The parish council sent the nomination of Johanne Andersen to the church ministry, but here the choice was rejected, and the minister asked the congregation to choose someone else. However, the Lolland-Falster electorate did not have that in mind, but held fast to the desire to have Johanne Andersen as a spiritual leader. The parish council hired her as an assistant priest so that she could function as a preacher, but not administer either baptism or communion, which required ordination. In the meantime, the electorate put pressure on the church minister and the politicians to get a change in the law through.
The inquiry from No. Ørslev became the concrete occasion that gave impetus to the work of spreading equality all the way into the folk church. Gradually, a political majority had formed to open up the employment of female priests, and now, when there was a desire from the church itself to employ a female priest, the minister of the church had to see himself forced to put forward a bill to give men and women equal access to clerical positions. The proposal went through first, second and third reading in the Riksdag and was finally adopted in the Landstinget. The law entered into force on 21 May 1947 and definitively gave women the opportunity to wear the black clerical dress on an equal footing with men.
However, there was still some way to go before Johanne Andersen could occupy the pulpit in No. Ørslev's red electoral church. The prerequisite for her to be able to work as a priest was that she was ordained by the bishop. And there was a problem: the bishop of the Diocese of Lolland-Falster, Niels Munk Plum, was against women priests and refused to ordain Johanne Andersen. The electorate therefore approached the bishop of Roskilde, who, however, would not ordain without Bishop Plum's consent. Finally, the congregation set their sights on Odense, where Bishop Hans Øllgaard agreed to ordain Johanne Andersen if, through new legislation, it was possible for the congregations to loosen the diocesan ties that bound them to the local bishop.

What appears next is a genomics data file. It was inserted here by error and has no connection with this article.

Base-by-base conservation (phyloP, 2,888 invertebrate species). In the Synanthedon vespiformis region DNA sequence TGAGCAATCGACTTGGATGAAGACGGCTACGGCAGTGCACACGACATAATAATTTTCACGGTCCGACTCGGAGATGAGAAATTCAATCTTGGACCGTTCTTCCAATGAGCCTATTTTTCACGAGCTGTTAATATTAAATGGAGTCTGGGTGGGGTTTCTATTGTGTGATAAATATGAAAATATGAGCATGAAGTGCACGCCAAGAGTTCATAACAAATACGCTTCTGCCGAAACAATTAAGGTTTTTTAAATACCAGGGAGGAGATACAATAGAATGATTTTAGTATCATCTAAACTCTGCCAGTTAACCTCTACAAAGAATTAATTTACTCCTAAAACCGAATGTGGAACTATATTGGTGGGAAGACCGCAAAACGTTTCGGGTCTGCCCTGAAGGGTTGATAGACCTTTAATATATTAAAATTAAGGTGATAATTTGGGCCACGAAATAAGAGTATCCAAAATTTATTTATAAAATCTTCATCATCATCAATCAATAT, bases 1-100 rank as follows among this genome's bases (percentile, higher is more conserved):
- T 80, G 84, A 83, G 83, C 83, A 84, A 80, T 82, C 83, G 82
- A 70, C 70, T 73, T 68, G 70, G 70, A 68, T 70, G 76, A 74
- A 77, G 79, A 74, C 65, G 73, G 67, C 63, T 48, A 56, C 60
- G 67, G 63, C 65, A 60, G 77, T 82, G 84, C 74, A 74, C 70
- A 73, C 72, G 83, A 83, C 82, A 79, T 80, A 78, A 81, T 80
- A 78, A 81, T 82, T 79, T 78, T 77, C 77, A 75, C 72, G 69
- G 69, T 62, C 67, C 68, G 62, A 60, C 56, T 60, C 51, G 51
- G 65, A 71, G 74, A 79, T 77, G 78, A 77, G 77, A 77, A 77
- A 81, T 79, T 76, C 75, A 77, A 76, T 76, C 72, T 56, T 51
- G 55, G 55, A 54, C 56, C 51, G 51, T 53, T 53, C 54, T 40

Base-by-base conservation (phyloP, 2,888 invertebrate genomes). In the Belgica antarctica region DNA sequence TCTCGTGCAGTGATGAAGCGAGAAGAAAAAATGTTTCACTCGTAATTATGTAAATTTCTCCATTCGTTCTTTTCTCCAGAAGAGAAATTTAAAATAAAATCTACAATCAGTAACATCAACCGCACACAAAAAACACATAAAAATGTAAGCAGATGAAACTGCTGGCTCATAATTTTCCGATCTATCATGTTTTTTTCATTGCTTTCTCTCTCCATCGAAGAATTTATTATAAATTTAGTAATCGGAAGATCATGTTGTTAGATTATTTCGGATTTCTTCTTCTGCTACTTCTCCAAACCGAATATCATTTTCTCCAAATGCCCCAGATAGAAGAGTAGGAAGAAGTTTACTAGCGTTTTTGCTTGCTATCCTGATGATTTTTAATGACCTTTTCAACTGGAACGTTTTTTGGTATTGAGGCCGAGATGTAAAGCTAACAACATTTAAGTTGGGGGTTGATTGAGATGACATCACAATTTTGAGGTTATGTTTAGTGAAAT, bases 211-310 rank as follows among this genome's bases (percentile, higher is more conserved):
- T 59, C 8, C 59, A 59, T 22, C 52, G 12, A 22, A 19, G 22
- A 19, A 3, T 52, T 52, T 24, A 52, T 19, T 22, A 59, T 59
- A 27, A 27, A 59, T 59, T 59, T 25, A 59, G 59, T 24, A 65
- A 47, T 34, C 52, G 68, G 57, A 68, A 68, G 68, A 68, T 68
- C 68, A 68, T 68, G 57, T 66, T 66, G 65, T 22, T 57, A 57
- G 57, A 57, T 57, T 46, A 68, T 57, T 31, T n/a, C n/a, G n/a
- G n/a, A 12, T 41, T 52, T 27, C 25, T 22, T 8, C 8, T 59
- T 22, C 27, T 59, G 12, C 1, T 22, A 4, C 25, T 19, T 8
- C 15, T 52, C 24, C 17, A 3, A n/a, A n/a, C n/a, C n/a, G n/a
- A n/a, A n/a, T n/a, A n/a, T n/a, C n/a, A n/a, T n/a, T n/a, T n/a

The so-called "Bishop Freedom Act" was finally adopted on 3 March 1948, and Johanne Andersen could therefore be formally employed on 10 March as pastor of the congregation in Nr. Earslev. Two other women, Ruth Vermehren and Edith Brenneche Petersen, had also been appointed to priestly offices by Copenhagen Women's Prison and No. Aaby-Indslev Parish on Funen. It was therefore a total of three women who were to be ordained by Bishop Øllgaard, who as the only bishop in the country had agreed to ordain the world's first female priests in the Protestant church.

The discussion about the women priests continued right up to, and also after, the festive ordination on April 28, 1948. The day, however, passed in good order, even though the historic event attracted attention from all over the world. With the priesthood marriage of the three women, Johanne, Ruth and Edith, equality had won another victory, and Danish women were one step closer to formal equality with men in the labor market. Now it was up to the individual parish councils whether they wanted to hire a woman or a man as shepherd for their flock.
From the 1960s onwards, the number of female priests increased steadily throughout the country. Johanne Andersen left her calling in No. Ørslev in 1957 in favor of a priest's position at Vigerslev Church, but after her retirement in 1975 moved back to Falster, where she lived until her death in 1999. Four years before, in 1995, she was able to witness the installation of the first female bishop, and had she lived to 2023, she would have experienced that as many as 58% of all the pastors of the national church were women. The constituency in No. Ørslev did not fight in vain, as they stood firm on the choice of Johanne Andersen from Falster.


Note: Danish only